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YOUR PATIENT

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A 9-year-old boy with a history of developmental delay presents for bilateral hip osteotomies; he is bedridden and nonverbal.

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Physical examination shows an undernourished male with bilateral hip dislocation.

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PREOPERATIVE CONSIDERATIONS

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There are many underlying conditions that cause developmental delay, the most frequent of which condition is premature birth. Prematurity may also be associated with other conditions, including chronic lung disease, hydrocephalus, intracranial hemorrhage, seizure disorder, feeding problems and malnutrition, history of necrotizing enterocolitis, gastroesophageal reflux, chronic or recurrent aspiration, and retinopathy of prematurity.

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If the patient is taking seizure medication, it is important to maintain the medication schedule as much as possible, and to minimize any disruption of it. We need to evaluate the severity of gastroesophageal reflux. A history of central nervous system conditions, including the presence of a ventriculoperitoneal shunt, may be important if you are planning to use epidural anesthesia.

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Evaluate the extent of respiratory reserve. Assess the extent of aspiration pneumonia or bronchodilator use.

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ANESTHETIC MANAGEMENT

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  • Consider mask induction vs rapid-sequence induction.

  • Malnourished patients are prone to be hypotensive right after induction. They may require fluid resuscitation or vasoactive agents.

  • In patients with developmental delay, it may be harder to find a good endpoint for the extubation.

  • Load epidural catheter with 0.5-1 ml/kg bupivacaine 0.25%.

  • Maximal dose of bupivacaine (continous infusion + bolus) should be 0.4 mg/kg/h. You may add 1-2 mcg fentanyl to each ml of bupivacaine.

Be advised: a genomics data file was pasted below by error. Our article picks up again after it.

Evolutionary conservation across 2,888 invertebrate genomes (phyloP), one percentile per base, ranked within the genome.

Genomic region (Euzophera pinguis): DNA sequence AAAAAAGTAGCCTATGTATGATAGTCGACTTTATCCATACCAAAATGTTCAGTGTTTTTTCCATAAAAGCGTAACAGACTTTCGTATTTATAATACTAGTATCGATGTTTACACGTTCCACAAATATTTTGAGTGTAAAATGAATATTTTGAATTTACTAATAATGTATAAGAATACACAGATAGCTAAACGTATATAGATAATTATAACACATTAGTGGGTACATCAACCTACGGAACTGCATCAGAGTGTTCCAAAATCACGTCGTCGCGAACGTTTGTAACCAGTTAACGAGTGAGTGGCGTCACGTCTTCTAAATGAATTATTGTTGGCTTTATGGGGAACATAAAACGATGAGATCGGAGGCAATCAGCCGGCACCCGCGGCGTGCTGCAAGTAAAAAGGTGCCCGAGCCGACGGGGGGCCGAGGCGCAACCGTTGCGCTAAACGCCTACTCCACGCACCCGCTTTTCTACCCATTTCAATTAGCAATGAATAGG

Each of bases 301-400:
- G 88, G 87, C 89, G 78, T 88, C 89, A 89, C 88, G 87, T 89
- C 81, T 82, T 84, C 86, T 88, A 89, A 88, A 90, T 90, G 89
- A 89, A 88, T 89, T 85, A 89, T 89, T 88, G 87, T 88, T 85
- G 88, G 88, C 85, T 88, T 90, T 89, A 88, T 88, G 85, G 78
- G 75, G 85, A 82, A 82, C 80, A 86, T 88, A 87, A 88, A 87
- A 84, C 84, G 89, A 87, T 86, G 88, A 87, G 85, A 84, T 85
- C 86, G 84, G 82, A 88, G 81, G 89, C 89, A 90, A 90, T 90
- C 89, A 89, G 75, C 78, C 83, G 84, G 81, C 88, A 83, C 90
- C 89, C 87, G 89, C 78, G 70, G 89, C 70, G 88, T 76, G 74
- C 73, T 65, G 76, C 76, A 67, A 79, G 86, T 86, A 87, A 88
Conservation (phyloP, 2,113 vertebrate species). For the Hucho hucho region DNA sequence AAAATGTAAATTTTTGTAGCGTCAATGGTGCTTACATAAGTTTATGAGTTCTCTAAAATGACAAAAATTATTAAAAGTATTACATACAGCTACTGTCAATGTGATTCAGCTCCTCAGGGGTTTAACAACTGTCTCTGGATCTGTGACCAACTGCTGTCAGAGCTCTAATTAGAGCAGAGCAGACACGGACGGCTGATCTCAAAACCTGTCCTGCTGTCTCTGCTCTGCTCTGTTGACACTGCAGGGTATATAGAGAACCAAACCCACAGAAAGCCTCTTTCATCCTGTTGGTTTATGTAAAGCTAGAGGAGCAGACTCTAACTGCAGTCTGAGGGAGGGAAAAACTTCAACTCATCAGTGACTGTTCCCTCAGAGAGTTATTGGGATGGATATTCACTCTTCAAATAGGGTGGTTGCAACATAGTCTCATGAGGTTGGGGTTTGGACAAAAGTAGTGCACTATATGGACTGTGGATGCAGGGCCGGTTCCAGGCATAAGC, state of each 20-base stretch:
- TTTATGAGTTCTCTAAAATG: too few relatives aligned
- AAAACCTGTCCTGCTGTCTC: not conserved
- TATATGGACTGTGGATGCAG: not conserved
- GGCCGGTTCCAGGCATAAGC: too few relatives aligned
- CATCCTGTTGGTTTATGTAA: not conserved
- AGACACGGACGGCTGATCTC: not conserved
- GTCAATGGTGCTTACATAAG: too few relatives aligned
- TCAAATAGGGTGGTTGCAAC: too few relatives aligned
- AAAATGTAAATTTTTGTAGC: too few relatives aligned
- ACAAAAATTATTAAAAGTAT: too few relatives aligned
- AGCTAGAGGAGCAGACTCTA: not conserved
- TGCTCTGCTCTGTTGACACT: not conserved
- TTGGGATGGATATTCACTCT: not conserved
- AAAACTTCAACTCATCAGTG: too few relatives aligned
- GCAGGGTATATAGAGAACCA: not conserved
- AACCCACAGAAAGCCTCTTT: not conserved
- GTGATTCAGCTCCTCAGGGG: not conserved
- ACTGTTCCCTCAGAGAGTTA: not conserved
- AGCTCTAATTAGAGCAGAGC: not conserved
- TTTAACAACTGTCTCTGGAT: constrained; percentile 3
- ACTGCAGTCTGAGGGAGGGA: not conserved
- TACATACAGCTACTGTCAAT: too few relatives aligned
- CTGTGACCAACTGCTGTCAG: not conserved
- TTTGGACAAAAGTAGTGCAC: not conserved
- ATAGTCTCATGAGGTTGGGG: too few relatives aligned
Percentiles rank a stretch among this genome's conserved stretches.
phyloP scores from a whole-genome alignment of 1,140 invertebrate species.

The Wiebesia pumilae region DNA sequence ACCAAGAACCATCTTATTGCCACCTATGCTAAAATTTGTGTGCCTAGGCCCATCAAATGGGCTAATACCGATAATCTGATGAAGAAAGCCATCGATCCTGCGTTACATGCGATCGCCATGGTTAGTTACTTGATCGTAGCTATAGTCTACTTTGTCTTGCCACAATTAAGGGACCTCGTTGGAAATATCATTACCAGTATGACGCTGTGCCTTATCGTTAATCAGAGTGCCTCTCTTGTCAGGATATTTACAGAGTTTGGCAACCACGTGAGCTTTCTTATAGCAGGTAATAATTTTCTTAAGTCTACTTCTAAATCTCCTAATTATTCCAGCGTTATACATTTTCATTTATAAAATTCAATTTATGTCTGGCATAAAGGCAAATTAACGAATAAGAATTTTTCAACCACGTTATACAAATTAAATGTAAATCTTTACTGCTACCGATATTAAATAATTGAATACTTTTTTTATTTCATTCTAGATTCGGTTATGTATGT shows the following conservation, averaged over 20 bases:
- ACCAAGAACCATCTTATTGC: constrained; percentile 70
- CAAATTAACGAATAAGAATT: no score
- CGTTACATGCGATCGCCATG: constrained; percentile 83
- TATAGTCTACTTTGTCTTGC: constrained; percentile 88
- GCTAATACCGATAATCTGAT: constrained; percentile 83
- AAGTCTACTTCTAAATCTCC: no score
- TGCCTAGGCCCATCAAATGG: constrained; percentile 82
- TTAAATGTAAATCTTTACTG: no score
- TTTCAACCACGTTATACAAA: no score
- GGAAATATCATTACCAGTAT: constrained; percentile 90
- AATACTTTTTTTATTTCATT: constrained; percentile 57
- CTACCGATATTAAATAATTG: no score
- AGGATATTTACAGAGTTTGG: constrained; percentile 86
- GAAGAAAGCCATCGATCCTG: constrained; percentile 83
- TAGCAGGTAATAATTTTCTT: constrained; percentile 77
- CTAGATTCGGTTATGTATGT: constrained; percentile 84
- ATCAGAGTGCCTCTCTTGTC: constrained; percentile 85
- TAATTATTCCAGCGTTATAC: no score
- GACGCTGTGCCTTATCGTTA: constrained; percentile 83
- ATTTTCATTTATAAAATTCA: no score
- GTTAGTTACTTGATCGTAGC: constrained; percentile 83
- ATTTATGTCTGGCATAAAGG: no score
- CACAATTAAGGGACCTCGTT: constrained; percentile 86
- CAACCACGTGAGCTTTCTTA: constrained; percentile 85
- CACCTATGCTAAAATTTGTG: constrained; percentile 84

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POSTOPERATIVE CONSIDERATIONS

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Depending on the underlying conditions, the patient may need postoperative ventilator support and an intensive care unit bed. Use of epidural anesthesia with good analgesia may facilitate extubation after the surgery. The patient will usually get a spica cast. Create an opening in the cast so that the epidural insertion site can be examined if you plan to use epidural anesthesia postoperatively.

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DOs and DON’Ts

  • ✓ Do obtain a detailed history to evaluate the underlying conditions.

  • ⊗ Do not interrupt seizure medication if the patient is on it.

  • ✓ Do evaluate the risk and benefit of postoperative ventilation support.

  • ⊗ Do not forget that most patients will get a spica cast after surgery.

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CONTROVERSIES

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  • Placement of an epidural catheter can be confirmed using electrical stimulation, a radiopaque catheter, or water-soluble dye (Omnipaque 180, 3-5 ml).

  • Postoperative ventilator use vs extubation at the end of surgery.

  • Epidural use vs narcotics infusion postoperatively.

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SURGICAL CONCERNS

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A smaller femur head is at a higher risk for postoperative dislocation. Avascular necrosis of the femur head can occur.

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FACTOID

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Children in cultures where mothers swaddle children have a higher incidence of hip dysplasia. Swaddling brings the hip into forced adduction and promotes hip dislocation.

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